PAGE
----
His bullishness is shared by Bansibhai Khankhal, who, together with his four brothers, farms 30 bigha on the outskirts of Amreli town. They have been cultivating cotton on their entire holding for the last 10 years. With access to irrigation from two tube-wells and two open wells, their yields have averaged six quintals per bigha.
“We harvested this even last year, only due to having sufficient water. Cotton gives good returns unlike groundnut, which is also vulnerable to raids by jangali bhund (wild boar). At six quintals, my revenue from kapas, even at Rs 5,000/quintal, is Rs 30,000 per bigha, whereas the total input cost comes to Rs 10,000. And this time, given how kapasiya khol prices are ruling, I am sure even kapas rates will be higher,” notes Khankhal, who is equally happy at pink bollworm not creating any problems as yet.
Amreli has received 30% above-average rains during this southwest monsoon season from June 1. The other 10 districts (Bhavnagar, Botad, Surendranagar, Morbi, Rajkot, Junagadh, Gir Somnath, Porbandar and Devbhoomi Dwarka) of Saurashtra have also registered surplus rainfall. As on September 5, farmers in Gujarat had planted 26.645 lakh hectares (lh) under cotton, slightly lower than last year’s coverage of 26.908 lh. But according to the state agriculture department’s officials, the final acreage figure may go up as more reports from districts come in. Moreover, the crop looks much better compared to last year.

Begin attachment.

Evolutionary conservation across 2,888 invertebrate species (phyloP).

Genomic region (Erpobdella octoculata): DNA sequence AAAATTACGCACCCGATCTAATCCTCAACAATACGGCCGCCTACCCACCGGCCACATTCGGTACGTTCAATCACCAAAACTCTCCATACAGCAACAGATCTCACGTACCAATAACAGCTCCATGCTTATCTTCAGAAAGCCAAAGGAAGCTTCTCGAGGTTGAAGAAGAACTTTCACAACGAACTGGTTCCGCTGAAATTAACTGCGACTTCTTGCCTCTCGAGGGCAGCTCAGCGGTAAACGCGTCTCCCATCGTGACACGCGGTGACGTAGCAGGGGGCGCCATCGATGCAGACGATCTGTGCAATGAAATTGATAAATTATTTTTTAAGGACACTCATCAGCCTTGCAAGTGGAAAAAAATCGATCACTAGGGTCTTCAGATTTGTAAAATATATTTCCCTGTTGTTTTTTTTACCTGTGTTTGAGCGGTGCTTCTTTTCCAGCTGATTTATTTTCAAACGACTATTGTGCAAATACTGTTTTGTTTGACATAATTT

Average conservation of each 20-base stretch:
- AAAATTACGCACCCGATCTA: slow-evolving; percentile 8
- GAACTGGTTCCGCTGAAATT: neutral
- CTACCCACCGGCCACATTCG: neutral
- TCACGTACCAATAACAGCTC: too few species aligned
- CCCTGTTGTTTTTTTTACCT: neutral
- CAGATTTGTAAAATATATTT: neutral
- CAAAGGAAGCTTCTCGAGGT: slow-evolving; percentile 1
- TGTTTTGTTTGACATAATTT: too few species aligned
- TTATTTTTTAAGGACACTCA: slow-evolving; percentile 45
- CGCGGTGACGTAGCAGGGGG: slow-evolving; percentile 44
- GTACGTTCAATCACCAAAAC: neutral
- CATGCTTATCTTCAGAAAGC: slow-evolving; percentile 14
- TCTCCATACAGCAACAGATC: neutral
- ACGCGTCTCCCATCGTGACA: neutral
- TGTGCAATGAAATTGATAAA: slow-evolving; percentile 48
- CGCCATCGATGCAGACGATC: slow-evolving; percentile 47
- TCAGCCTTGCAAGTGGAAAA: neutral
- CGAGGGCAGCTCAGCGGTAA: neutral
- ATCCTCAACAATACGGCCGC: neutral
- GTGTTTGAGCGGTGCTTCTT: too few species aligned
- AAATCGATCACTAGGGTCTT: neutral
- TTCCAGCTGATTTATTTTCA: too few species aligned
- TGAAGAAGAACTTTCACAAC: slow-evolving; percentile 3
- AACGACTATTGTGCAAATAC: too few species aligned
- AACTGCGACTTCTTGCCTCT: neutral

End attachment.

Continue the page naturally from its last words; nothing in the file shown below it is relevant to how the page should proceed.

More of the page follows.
Gujarat is India’s largest cotton producer, accounting for about 28% of its total lint output. Within Gujarat, more than 70% production comes from Saurashtra, with farmers in Amreli — which has emerged as the state’s largest cotton district — alone planting the fibre crop in some four lh.
However, cotton ginners and millers aren’t as optimistic. The main reason for it is low lint prices from a collapse of export markets, both for raw (ginned and pressed) cotton and spun yarn. Raw cotton exports from India were valued at Rs 1,205.94 crore during April-July 2019, as against Rs 5,474.15 core for the same period last year. Cotton yarn shipments were similarly down, from Rs 9,407.15 crore to Rs 6,115.30 crore.